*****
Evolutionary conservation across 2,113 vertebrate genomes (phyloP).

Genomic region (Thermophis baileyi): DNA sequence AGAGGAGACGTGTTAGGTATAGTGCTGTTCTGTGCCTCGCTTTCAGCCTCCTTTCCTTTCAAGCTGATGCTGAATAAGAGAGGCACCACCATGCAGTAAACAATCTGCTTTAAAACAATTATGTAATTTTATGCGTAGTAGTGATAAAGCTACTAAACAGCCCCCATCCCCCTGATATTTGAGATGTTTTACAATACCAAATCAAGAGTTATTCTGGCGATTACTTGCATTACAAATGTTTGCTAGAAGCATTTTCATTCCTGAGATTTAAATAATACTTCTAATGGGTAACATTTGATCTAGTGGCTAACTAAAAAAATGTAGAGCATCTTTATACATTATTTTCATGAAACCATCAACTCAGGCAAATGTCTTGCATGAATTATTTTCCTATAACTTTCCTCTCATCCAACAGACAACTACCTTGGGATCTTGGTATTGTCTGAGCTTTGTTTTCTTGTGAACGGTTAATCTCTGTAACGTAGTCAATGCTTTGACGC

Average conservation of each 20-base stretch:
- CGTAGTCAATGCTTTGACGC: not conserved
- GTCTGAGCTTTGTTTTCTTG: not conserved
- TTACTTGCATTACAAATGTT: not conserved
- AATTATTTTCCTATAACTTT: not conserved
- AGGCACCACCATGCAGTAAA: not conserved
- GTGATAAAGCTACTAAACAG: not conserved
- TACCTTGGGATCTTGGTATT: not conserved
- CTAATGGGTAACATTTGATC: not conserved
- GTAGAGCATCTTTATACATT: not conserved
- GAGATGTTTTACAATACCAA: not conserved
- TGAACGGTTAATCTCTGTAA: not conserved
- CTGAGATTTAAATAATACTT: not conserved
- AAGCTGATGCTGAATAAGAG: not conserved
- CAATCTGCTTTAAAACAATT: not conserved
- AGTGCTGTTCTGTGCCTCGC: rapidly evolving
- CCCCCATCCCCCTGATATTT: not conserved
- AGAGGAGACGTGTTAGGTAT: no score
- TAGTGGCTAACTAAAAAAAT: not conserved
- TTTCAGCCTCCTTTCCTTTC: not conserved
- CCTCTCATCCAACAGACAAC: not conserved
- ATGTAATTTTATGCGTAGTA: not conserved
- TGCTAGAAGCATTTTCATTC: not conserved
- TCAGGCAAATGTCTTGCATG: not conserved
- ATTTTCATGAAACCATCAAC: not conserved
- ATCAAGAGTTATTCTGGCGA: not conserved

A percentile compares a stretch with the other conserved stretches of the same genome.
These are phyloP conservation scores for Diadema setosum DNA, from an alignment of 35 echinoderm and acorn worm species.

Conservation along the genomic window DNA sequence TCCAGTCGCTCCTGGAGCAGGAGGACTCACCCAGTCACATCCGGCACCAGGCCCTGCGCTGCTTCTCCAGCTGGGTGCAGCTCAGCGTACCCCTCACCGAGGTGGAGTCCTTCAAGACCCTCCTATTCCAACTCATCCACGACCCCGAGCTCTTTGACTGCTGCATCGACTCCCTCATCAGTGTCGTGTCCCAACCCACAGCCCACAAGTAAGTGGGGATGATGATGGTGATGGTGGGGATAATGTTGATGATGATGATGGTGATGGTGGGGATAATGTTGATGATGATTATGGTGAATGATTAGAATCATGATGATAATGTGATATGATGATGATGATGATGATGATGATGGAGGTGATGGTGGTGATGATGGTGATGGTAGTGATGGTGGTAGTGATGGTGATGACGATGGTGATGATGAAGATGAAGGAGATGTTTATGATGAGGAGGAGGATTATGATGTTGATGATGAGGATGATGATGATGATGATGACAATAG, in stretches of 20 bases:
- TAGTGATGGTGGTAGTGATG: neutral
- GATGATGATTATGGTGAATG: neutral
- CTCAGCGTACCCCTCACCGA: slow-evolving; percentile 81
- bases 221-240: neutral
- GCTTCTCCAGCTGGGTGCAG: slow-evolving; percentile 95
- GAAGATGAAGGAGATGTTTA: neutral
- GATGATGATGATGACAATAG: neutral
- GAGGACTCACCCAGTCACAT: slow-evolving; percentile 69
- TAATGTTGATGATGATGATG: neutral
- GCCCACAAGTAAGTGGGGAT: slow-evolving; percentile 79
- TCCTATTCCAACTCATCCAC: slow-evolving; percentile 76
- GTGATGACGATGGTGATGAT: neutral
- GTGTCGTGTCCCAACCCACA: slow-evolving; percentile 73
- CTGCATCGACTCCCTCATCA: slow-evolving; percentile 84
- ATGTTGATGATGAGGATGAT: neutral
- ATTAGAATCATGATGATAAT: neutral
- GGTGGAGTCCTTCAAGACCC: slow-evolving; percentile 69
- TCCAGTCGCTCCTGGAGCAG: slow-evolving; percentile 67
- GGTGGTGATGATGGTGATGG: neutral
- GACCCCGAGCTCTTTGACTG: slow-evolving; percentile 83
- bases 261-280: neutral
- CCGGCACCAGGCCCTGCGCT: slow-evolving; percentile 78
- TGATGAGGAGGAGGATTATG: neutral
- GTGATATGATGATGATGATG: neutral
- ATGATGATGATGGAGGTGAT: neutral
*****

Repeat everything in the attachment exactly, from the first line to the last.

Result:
Evolutionary conservation across 2,113 vertebrate genomes (phyloP).

Genomic region (Thermophis baileyi): DNA sequence AGAGGAGACGTGTTAGGTATAGTGCTGTTCTGTGCCTCGCTTTCAGCCTCCTTTCCTTTCAAGCTGATGCTGAATAAGAGAGGCACCACCATGCAGTAAACAATCTGCTTTAAAACAATTATGTAATTTTATGCGTAGTAGTGATAAAGCTACTAAACAGCCCCCATCCCCCTGATATTTGAGATGTTTTACAATACCAAATCAAGAGTTATTCTGGCGATTACTTGCATTACAAATGTTTGCTAGAAGCATTTTCATTCCTGAGATTTAAATAATACTTCTAATGGGTAACATTTGATCTAGTGGCTAACTAAAAAAATGTAGAGCATCTTTATACATTATTTTCATGAAACCATCAACTCAGGCAAATGTCTTGCATGAATTATTTTCCTATAACTTTCCTCTCATCCAACAGACAACTACCTTGGGATCTTGGTATTGTCTGAGCTTTGTTTTCTTGTGAACGGTTAATCTCTGTAACGTAGTCAATGCTTTGACGC

Average conservation of each 20-base stretch:
- CGTAGTCAATGCTTTGACGC: not conserved
- GTCTGAGCTTTGTTTTCTTG: not conserved
- TTACTTGCATTACAAATGTT: not conserved
- AATTATTTTCCTATAACTTT: not conserved
- AGGCACCACCATGCAGTAAA: not conserved
- GTGATAAAGCTACTAAACAG: not conserved
- TACCTTGGGATCTTGGTATT: not conserved
- CTAATGGGTAACATTTGATC: not conserved
- GTAGAGCATCTTTATACATT: not conserved
- GAGATGTTTTACAATACCAA: not conserved
- TGAACGGTTAATCTCTGTAA: not conserved
- CTGAGATTTAAATAATACTT: not conserved
- AAGCTGATGCTGAATAAGAG: not conserved
- CAATCTGCTTTAAAACAATT: not conserved
- AGTGCTGTTCTGTGCCTCGC: rapidly evolving
- CCCCCATCCCCCTGATATTT: not conserved
- AGAGGAGACGTGTTAGGTAT: no score
- TAGTGGCTAACTAAAAAAAT: not conserved
- TTTCAGCCTCCTTTCCTTTC: not conserved
- CCTCTCATCCAACAGACAAC: not conserved
- ATGTAATTTTATGCGTAGTA: not conserved
- TGCTAGAAGCATTTTCATTC: not conserved
- TCAGGCAAATGTCTTGCATG: not conserved
- ATTTTCATGAAACCATCAAC: not conserved
- ATCAAGAGTTATTCTGGCGA: not conserved

A percentile compares a stretch with the other conserved stretches of the same genome.
These are phyloP conservation scores for Diadema setosum DNA, from an alignment of 35 echinoderm and acorn worm species.

Conservation along the genomic window DNA sequence TCCAGTCGCTCCTGGAGCAGGAGGACTCACCCAGTCACATCCGGCACCAGGCCCTGCGCTGCTTCTCCAGCTGGGTGCAGCTCAGCGTACCCCTCACCGAGGTGGAGTCCTTCAAGACCCTCCTATTCCAACTCATCCACGACCCCGAGCTCTTTGACTGCTGCATCGACTCCCTCATCAGTGTCGTGTCCCAACCCACAGCCCACAAGTAAGTGGGGATGATGATGGTGATGGTGGGGATAATGTTGATGATGATGATGGTGATGGTGGGGATAATGTTGATGATGATTATGGTGAATGATTAGAATCATGATGATAATGTGATATGATGATGATGATGATGATGATGATGGAGGTGATGGTGGTGATGATGGTGATGGTAGTGATGGTGGTAGTGATGGTGATGACGATGGTGATGATGAAGATGAAGGAGATGTTTATGATGAGGAGGAGGATTATGATGTTGATGATGAGGATGATGATGATGATGATGACAATAG, in stretches of 20 bases:
- TAGTGATGGTGGTAGTGATG: neutral
- GATGATGATTATGGTGAATG: neutral
- CTCAGCGTACCCCTCACCGA: slow-evolving; percentile 81
- bases 221-240: neutral
- GCTTCTCCAGCTGGGTGCAG: slow-evolving; percentile 95
- GAAGATGAAGGAGATGTTTA: neutral
- GATGATGATGATGACAATAG: neutral
- GAGGACTCACCCAGTCACAT: slow-evolving; percentile 69
- TAATGTTGATGATGATGATG: neutral
- GCCCACAAGTAAGTGGGGAT: slow-evolving; percentile 79
- TCCTATTCCAACTCATCCAC: slow-evolving; percentile 76
- GTGATGACGATGGTGATGAT: neutral
- GTGTCGTGTCCCAACCCACA: slow-evolving; percentile 73
- CTGCATCGACTCCCTCATCA: slow-evolving; percentile 84
- ATGTTGATGATGAGGATGAT: neutral
- ATTAGAATCATGATGATAAT: neutral
- GGTGGAGTCCTTCAAGACCC: slow-evolving; percentile 69
- TCCAGTCGCTCCTGGAGCAG: slow-evolving; percentile 67
- GGTGGTGATGATGGTGATGG: neutral
- GACCCCGAGCTCTTTGACTG: slow-evolving; percentile 83
- bases 261-280: neutral
- CCGGCACCAGGCCCTGCGCT: slow-evolving; percentile 78
- TGATGAGGAGGAGGATTATG: neutral
- GTGATATGATGATGATGATG: neutral
- ATGATGATGATGGAGGTGAT: neutral